Flying the Irish tricolour could be made a criminal offence in Scotland

Flying the Irish tricolour could be made a criminal offence in Scotland

SCOTTISH police officers have been issued a list of flags that could be considered a criminal offence to wave and lead to five years in prison.

According to The Herald, a “restricted” document has been issued to officers which included a list of flags that could be a criminal offence if waved in “a provocative manner”.

As a result, officers may charge those judged to be in breach of the peace under Section 38 of the Criminal Justice and Licensing Scotland Act 2010.

If convicted, offenders could face up to five years in prison.

Amongst the list of offending flags is the Irish tricolour, as well as the ‘Sunburst, which is closely associated with Irish nationalism and the ‘Starry Plough’, which was originally adopted by the Irish Citizen Army.

Also on the list are the Leinster flag, the four provinces flag, the Orange Order flag, the Red’ Hand’ of Ulster flag and the Ulster Independence flag.

The Israeli and Palestinian flags are also on it, as well as the Catalan and Basque flags.

Much of the flags on the list display symbols associated with republican and loyalist groups, and are often waved at parades and Scottish football games.

The restricted police document was obtained by the Scottish newspaper under the Freedom of Information legislation, and reads: “Whilst the display of the following flags is not an offence, in itself, if flown or displayed in a provocative manner or altered, constitute a common law Breach of the Peace or an offence under Section 38 of the Criminal Justice and Licensing (Scotland) Act 2000.

“If they are altered to contain a reference to a proscribed organisation they may constitute an offence under Section 13 of the Terrorism Act 2000.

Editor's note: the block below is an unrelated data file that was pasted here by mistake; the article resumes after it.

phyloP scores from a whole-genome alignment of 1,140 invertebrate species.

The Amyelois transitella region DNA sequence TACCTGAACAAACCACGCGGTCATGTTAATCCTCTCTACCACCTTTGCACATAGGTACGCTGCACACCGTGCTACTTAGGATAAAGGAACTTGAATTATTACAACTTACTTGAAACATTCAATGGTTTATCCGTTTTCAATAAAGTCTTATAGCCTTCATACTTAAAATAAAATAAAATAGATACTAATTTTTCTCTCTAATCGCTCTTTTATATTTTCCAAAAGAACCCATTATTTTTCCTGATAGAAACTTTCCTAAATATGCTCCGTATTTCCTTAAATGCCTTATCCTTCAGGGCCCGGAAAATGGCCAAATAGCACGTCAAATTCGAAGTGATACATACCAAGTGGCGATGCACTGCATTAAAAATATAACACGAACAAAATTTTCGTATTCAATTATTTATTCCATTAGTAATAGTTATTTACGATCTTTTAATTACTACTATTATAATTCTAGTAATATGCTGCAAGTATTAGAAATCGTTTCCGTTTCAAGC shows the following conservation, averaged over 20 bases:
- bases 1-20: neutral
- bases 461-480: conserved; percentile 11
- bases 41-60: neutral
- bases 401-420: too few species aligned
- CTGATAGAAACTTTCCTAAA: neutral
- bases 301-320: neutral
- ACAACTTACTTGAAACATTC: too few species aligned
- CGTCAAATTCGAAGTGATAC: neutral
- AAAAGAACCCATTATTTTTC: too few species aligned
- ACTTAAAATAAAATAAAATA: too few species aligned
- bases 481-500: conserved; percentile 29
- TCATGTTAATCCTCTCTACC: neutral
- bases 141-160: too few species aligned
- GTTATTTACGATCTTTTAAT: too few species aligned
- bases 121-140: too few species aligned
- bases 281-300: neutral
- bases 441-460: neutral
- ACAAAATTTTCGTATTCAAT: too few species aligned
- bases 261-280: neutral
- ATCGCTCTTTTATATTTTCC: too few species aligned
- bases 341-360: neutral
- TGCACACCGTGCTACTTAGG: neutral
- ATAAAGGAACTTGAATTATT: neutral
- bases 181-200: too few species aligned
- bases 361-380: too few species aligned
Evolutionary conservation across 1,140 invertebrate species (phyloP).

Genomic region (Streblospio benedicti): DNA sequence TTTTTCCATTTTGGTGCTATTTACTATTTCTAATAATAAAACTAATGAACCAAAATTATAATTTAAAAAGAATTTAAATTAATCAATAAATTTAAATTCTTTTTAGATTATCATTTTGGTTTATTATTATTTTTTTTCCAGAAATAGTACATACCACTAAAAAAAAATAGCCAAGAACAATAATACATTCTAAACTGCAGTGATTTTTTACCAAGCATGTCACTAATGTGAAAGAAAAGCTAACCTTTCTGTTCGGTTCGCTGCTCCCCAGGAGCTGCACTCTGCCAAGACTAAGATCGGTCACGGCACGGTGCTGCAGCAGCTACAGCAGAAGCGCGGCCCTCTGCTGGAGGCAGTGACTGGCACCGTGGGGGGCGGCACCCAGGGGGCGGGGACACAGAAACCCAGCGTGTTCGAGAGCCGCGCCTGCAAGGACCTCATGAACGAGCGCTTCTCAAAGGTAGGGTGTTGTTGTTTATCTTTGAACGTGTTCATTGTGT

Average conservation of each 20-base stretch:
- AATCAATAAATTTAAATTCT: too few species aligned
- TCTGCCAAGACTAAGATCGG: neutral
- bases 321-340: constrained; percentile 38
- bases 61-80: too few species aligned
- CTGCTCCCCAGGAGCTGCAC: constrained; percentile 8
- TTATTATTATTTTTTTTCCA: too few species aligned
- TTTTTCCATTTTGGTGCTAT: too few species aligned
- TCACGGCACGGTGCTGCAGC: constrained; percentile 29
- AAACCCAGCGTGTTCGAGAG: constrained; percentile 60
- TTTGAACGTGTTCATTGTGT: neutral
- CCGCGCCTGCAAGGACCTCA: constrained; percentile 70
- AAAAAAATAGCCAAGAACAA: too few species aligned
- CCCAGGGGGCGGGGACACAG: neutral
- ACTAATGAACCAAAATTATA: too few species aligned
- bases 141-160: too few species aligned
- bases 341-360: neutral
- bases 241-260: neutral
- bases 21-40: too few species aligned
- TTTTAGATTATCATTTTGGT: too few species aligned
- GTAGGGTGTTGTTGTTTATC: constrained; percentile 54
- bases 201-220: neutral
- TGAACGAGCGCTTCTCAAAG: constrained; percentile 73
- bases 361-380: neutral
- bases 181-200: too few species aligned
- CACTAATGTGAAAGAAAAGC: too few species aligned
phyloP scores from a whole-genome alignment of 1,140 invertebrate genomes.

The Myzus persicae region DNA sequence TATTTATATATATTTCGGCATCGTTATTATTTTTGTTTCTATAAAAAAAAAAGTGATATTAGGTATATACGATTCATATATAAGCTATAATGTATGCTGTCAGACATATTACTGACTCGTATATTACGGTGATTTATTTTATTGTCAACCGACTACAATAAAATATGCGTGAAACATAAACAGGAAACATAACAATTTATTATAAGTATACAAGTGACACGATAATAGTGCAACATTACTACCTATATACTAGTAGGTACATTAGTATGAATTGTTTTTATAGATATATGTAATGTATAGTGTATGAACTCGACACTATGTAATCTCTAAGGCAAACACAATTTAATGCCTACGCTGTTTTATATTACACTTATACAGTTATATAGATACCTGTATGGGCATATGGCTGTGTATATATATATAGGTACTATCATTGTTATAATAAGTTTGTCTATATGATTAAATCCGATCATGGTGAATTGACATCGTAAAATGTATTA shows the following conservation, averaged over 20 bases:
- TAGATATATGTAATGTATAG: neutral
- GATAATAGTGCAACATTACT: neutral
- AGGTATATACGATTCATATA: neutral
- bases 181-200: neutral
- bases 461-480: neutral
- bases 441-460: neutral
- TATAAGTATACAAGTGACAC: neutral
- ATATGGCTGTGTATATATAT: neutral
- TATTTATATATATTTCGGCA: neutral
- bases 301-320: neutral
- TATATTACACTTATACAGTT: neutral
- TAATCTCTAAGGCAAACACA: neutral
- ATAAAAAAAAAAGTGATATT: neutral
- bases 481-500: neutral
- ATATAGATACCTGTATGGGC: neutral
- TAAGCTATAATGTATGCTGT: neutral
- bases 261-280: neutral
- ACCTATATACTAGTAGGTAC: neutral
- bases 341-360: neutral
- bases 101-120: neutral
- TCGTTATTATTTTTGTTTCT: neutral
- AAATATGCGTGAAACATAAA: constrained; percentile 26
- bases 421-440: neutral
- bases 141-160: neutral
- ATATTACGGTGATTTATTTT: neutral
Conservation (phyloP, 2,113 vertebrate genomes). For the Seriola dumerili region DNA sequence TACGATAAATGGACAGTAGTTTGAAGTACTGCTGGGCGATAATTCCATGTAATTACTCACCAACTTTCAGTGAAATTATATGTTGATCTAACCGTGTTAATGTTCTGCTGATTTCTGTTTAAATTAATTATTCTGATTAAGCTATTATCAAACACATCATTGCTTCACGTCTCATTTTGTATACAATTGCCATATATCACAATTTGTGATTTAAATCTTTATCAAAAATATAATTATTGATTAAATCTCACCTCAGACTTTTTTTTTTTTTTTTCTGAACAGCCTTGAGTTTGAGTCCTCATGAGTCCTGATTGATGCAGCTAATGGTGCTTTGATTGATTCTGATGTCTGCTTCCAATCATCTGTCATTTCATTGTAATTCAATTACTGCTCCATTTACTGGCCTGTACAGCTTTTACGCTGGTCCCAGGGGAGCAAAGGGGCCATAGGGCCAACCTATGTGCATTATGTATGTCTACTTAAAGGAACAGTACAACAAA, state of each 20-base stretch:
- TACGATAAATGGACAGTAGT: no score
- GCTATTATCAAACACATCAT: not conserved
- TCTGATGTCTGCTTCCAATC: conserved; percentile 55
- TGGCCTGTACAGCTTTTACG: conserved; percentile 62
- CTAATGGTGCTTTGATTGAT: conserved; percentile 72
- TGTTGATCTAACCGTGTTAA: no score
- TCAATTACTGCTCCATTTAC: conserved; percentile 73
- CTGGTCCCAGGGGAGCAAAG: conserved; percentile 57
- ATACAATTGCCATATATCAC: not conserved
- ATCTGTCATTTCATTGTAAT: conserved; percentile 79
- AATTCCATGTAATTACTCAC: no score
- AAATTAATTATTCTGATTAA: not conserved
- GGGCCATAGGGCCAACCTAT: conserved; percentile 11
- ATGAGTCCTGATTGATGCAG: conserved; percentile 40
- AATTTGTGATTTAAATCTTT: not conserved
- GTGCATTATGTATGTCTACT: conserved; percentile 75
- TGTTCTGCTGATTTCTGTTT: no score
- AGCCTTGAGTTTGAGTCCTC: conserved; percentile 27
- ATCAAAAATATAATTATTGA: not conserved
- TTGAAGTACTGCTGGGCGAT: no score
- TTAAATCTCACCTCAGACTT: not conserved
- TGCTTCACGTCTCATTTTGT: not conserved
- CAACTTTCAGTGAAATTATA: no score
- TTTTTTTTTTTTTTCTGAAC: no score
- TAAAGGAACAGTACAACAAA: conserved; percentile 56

“Irrespective of the above, the possession of these flags within a football ground may constitute a breach of ground regulations. As such, if these flags are seen, the stadium control room should be contacted; they will liaise with the football club and advise officers as to the appropriate course of action.”

Underneath each flag listed is a brief description of its significance.

For the Irish Tricolour, it reads: “The green represents the Gaelic tradition of Ireland and the orange represents the followers of William of Orange in Ireland, with white representing peace, or a truce, between them.

For The Sunburst, it says: “This flag is associated with early Irish nationalism, and more recently, youth wings of Irish republican groups such as Fianna na hEireann. The symbol can be seen on some republican murals and indicative of the dawn of a new era.”

Next to The Starry Plough, it reads: “This flag was originally used by The Irish Citizen Army, a socialist, republican movement; James Connolly, co-founder of the movement, said the significance of the banner was that a free Ireland would control its own destiny from the plough to the stars. The flag was flown by The Irish Citizen Army during the 1916 Easter Rising.

The Herald notes that the Irish embassy declined to comment on the matter.